Pi Kappa Phi
Student Organization • 81 people
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About Us

In the fall semester of 1991, John Suit had a vision of starting a chapter of Pi Kappa Phi at UMBC. Friends who were members of the Zeta Omega Chapter at Towson State inspired him. The group worked diligently to secure an Associate Chapter status at UMBC. Once that status was obtained, the group lost direction and motivation. Some poor candidates for leadership further complicated these problems. The group struggled to stay alive for a few years until finally the National Office had grown tired of the groups’ dormancy. We were informed on December 7, 1994 that our Associate Chapter status had been revoked. While it should have been no surprise to us the news left the group speechless. We were devastated. However, in retrospect, disaffiliation with Pi Kappa Phi was the best thing that could have happened to the group at UMBC. 

It reminded us that we were still far from our goal and it breathed new life into our drive for expansion and growth. The night that we learned we were no longer a part of Pi Kappa Phi, the group made a collective decision to continue to work toward a charter with Pi Kappa Phi in lieu of disbanding. The group began operating under the name Pi Kappa Upsilon, which stood for “Pi Kapps Underground.” We were fortunate enough to rush several key members who helped to inspire and rejuvenate the group whenever it started to falter.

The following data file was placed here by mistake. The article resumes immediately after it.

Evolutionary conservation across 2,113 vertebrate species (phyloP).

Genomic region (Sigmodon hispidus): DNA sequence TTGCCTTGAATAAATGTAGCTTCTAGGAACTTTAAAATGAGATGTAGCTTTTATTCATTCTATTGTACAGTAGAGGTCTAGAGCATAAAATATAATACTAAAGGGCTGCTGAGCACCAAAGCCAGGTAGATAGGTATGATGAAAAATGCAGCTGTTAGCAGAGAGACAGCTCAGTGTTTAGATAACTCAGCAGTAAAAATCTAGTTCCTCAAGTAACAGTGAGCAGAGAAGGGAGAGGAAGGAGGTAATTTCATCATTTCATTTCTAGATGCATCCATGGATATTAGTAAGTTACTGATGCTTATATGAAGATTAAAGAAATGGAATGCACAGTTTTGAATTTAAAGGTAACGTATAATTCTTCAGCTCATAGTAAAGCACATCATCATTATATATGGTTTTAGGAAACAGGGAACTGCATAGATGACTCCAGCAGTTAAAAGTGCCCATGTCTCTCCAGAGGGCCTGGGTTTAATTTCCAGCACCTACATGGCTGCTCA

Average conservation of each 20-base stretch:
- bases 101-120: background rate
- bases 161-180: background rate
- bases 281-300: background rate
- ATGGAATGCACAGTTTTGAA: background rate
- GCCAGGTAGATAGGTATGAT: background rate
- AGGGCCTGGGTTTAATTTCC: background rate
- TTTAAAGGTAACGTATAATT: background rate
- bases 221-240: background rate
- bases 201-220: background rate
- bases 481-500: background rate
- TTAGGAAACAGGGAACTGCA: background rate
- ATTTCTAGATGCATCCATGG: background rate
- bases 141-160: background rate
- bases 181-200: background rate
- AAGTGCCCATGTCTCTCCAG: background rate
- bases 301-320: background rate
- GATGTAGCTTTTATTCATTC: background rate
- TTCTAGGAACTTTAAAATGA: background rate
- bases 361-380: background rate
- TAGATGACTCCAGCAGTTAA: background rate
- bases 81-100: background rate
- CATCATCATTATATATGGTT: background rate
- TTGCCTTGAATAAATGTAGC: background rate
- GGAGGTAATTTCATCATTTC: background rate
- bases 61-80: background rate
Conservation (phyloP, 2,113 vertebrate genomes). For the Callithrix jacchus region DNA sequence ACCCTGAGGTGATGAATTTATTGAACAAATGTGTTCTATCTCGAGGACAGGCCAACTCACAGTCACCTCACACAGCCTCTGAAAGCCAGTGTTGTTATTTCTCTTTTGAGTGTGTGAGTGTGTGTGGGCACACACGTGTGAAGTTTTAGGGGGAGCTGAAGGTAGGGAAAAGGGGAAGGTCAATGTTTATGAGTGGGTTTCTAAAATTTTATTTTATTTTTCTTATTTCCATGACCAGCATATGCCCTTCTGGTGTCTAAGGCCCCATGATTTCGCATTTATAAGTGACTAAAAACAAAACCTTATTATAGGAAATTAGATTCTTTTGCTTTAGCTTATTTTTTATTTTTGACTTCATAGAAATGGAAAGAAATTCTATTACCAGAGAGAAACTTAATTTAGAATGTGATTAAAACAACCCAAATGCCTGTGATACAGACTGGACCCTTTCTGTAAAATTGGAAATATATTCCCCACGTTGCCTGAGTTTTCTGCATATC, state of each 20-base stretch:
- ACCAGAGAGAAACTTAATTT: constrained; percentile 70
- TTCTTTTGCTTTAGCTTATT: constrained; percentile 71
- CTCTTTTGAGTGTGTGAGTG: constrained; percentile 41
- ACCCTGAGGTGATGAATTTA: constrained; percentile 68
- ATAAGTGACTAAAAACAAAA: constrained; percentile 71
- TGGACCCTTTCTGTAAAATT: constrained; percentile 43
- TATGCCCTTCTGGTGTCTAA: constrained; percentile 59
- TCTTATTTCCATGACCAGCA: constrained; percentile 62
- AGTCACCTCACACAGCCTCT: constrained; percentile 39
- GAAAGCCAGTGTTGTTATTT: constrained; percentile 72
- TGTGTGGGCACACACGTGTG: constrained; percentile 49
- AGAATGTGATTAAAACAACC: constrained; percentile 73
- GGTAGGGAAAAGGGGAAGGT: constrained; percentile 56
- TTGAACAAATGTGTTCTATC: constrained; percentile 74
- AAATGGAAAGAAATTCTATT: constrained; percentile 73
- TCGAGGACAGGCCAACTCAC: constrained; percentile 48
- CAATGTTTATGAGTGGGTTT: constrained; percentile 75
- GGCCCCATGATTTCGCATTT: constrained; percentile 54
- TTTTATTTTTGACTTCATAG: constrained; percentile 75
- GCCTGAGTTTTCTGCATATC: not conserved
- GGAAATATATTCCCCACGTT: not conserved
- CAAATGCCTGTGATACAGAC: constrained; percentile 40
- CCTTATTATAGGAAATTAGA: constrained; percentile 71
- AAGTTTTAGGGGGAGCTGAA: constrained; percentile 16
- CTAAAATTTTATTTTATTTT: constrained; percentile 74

After a full year of diligent effort and successful rushes, we felt it was time to contact Pi Kappa Phi once more. Our first step was to reach out to Paul Stynchcomb. Mr. Stynchcomb was instrumental as a liaison between Pi Kappa Phi and us. We had effectively demonstrated that we had the potential to become an asset to the National Organization. They in turn rewarded our efforts with Associate Chapter status. Since that time we have continued to establish ourselves as the most successful Greek organization in the areas of rush, campus leadership and Public service in the history Of Our University. We currently stand at the threshold of becoming a trend setting presence for Greek Life at UMBC or any other campus.